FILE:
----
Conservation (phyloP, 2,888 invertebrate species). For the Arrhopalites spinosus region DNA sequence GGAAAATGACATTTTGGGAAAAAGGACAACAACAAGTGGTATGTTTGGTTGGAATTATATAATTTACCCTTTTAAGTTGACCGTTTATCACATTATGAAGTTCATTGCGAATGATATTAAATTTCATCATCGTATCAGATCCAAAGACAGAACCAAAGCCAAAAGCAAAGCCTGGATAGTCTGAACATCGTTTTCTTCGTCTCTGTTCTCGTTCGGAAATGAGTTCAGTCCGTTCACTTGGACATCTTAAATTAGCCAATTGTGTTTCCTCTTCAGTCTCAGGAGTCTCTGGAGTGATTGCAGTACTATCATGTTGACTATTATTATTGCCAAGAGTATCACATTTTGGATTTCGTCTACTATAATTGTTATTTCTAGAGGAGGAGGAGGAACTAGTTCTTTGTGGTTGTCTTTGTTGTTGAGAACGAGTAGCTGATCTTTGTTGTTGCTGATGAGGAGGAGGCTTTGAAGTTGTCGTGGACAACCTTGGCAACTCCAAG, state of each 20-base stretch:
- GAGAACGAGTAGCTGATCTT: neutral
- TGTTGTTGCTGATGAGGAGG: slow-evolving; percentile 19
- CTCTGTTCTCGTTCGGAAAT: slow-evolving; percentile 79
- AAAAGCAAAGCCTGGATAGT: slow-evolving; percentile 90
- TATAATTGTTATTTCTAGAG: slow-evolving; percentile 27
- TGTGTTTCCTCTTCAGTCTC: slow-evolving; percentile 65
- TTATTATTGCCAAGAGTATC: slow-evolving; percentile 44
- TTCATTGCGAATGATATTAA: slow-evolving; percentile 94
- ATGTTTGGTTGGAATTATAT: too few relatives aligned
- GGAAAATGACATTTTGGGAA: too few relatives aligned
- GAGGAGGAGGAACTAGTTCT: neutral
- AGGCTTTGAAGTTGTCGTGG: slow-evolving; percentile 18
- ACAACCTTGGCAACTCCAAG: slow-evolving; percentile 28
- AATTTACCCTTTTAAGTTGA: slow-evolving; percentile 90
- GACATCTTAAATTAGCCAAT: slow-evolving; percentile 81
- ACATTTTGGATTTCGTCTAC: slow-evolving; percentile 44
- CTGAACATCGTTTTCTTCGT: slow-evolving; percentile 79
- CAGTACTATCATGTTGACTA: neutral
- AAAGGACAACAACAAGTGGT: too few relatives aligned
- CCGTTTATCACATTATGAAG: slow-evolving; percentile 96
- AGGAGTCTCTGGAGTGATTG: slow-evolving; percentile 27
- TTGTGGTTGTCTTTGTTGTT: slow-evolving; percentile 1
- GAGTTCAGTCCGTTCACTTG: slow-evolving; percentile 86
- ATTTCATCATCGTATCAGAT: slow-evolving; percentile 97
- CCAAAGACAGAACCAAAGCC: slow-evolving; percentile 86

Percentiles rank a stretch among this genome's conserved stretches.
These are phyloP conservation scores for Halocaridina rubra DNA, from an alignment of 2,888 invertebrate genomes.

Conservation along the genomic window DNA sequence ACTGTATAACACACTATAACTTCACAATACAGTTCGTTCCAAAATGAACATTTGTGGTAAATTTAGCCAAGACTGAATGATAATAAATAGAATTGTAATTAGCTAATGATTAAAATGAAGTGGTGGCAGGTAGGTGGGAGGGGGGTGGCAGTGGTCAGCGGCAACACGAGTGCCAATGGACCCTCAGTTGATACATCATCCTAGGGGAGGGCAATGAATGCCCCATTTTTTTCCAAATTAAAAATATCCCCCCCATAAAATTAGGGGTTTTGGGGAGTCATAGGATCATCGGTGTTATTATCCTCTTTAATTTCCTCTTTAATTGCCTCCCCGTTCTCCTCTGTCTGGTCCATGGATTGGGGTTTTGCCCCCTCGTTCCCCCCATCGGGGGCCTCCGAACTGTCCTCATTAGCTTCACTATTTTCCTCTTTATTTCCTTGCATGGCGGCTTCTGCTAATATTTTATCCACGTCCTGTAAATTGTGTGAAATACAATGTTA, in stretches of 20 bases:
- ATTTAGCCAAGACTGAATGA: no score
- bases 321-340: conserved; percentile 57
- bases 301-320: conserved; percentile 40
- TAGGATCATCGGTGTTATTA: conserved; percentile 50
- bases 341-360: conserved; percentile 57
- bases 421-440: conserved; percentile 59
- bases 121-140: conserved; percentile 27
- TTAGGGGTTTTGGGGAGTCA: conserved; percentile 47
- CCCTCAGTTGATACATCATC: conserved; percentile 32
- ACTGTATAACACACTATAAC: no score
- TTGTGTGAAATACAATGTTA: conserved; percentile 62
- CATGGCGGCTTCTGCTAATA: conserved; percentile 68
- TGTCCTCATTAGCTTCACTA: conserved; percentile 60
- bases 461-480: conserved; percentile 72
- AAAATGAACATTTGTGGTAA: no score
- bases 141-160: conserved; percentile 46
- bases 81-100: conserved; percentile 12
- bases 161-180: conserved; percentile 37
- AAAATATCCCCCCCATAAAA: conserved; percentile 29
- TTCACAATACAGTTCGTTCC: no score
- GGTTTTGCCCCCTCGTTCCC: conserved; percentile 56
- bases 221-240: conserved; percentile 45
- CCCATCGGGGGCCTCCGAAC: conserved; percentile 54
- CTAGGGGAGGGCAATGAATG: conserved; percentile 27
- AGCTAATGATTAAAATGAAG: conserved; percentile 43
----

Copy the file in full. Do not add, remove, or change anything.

Conservation (phyloP, 2,888 invertebrate species). For the Arrhopalites spinosus region DNA sequence GGAAAATGACATTTTGGGAAAAAGGACAACAACAAGTGGTATGTTTGGTTGGAATTATATAATTTACCCTTTTAAGTTGACCGTTTATCACATTATGAAGTTCATTGCGAATGATATTAAATTTCATCATCGTATCAGATCCAAAGACAGAACCAAAGCCAAAAGCAAAGCCTGGATAGTCTGAACATCGTTTTCTTCGTCTCTGTTCTCGTTCGGAAATGAGTTCAGTCCGTTCACTTGGACATCTTAAATTAGCCAATTGTGTTTCCTCTTCAGTCTCAGGAGTCTCTGGAGTGATTGCAGTACTATCATGTTGACTATTATTATTGCCAAGAGTATCACATTTTGGATTTCGTCTACTATAATTGTTATTTCTAGAGGAGGAGGAGGAACTAGTTCTTTGTGGTTGTCTTTGTTGTTGAGAACGAGTAGCTGATCTTTGTTGTTGCTGATGAGGAGGAGGCTTTGAAGTTGTCGTGGACAACCTTGGCAACTCCAAG, state of each 20-base stretch:
- GAGAACGAGTAGCTGATCTT: neutral
- TGTTGTTGCTGATGAGGAGG: slow-evolving; percentile 19
- CTCTGTTCTCGTTCGGAAAT: slow-evolving; percentile 79
- AAAAGCAAAGCCTGGATAGT: slow-evolving; percentile 90
- TATAATTGTTATTTCTAGAG: slow-evolving; percentile 27
- TGTGTTTCCTCTTCAGTCTC: slow-evolving; percentile 65
- TTATTATTGCCAAGAGTATC: slow-evolving; percentile 44
- TTCATTGCGAATGATATTAA: slow-evolving; percentile 94
- ATGTTTGGTTGGAATTATAT: too few relatives aligned
- GGAAAATGACATTTTGGGAA: too few relatives aligned
- GAGGAGGAGGAACTAGTTCT: neutral
- AGGCTTTGAAGTTGTCGTGG: slow-evolving; percentile 18
- ACAACCTTGGCAACTCCAAG: slow-evolving; percentile 28
- AATTTACCCTTTTAAGTTGA: slow-evolving; percentile 90
- GACATCTTAAATTAGCCAAT: slow-evolving; percentile 81
- ACATTTTGGATTTCGTCTAC: slow-evolving; percentile 44
- CTGAACATCGTTTTCTTCGT: slow-evolving; percentile 79
- CAGTACTATCATGTTGACTA: neutral
- AAAGGACAACAACAAGTGGT: too few relatives aligned
- CCGTTTATCACATTATGAAG: slow-evolving; percentile 96
- AGGAGTCTCTGGAGTGATTG: slow-evolving; percentile 27
- TTGTGGTTGTCTTTGTTGTT: slow-evolving; percentile 1
- GAGTTCAGTCCGTTCACTTG: slow-evolving; percentile 86
- ATTTCATCATCGTATCAGAT: slow-evolving; percentile 97
- CCAAAGACAGAACCAAAGCC: slow-evolving; percentile 86

Percentiles rank a stretch among this genome's conserved stretches.
These are phyloP conservation scores for Halocaridina rubra DNA, from an alignment of 2,888 invertebrate genomes.

Conservation along the genomic window DNA sequence ACTGTATAACACACTATAACTTCACAATACAGTTCGTTCCAAAATGAACATTTGTGGTAAATTTAGCCAAGACTGAATGATAATAAATAGAATTGTAATTAGCTAATGATTAAAATGAAGTGGTGGCAGGTAGGTGGGAGGGGGGTGGCAGTGGTCAGCGGCAACACGAGTGCCAATGGACCCTCAGTTGATACATCATCCTAGGGGAGGGCAATGAATGCCCCATTTTTTTCCAAATTAAAAATATCCCCCCCATAAAATTAGGGGTTTTGGGGAGTCATAGGATCATCGGTGTTATTATCCTCTTTAATTTCCTCTTTAATTGCCTCCCCGTTCTCCTCTGTCTGGTCCATGGATTGGGGTTTTGCCCCCTCGTTCCCCCCATCGGGGGCCTCCGAACTGTCCTCATTAGCTTCACTATTTTCCTCTTTATTTCCTTGCATGGCGGCTTCTGCTAATATTTTATCCACGTCCTGTAAATTGTGTGAAATACAATGTTA, in stretches of 20 bases:
- ATTTAGCCAAGACTGAATGA: no score
- bases 321-340: conserved; percentile 57
- bases 301-320: conserved; percentile 40
- TAGGATCATCGGTGTTATTA: conserved; percentile 50
- bases 341-360: conserved; percentile 57
- bases 421-440: conserved; percentile 59
- bases 121-140: conserved; percentile 27
- TTAGGGGTTTTGGGGAGTCA: conserved; percentile 47
- CCCTCAGTTGATACATCATC: conserved; percentile 32
- ACTGTATAACACACTATAAC: no score
- TTGTGTGAAATACAATGTTA: conserved; percentile 62
- CATGGCGGCTTCTGCTAATA: conserved; percentile 68
- TGTCCTCATTAGCTTCACTA: conserved; percentile 60
- bases 461-480: conserved; percentile 72
- AAAATGAACATTTGTGGTAA: no score
- bases 141-160: conserved; percentile 46
- bases 81-100: conserved; percentile 12
- bases 161-180: conserved; percentile 37
- AAAATATCCCCCCCATAAAA: conserved; percentile 29
- TTCACAATACAGTTCGTTCC: no score
- GGTTTTGCCCCCTCGTTCCC: conserved; percentile 56
- bases 221-240: conserved; percentile 45
- CCCATCGGGGGCCTCCGAAC: conserved; percentile 54
- CTAGGGGAGGGCAATGAATG: conserved; percentile 27
- AGCTAATGATTAAAATGAAG: conserved; percentile 43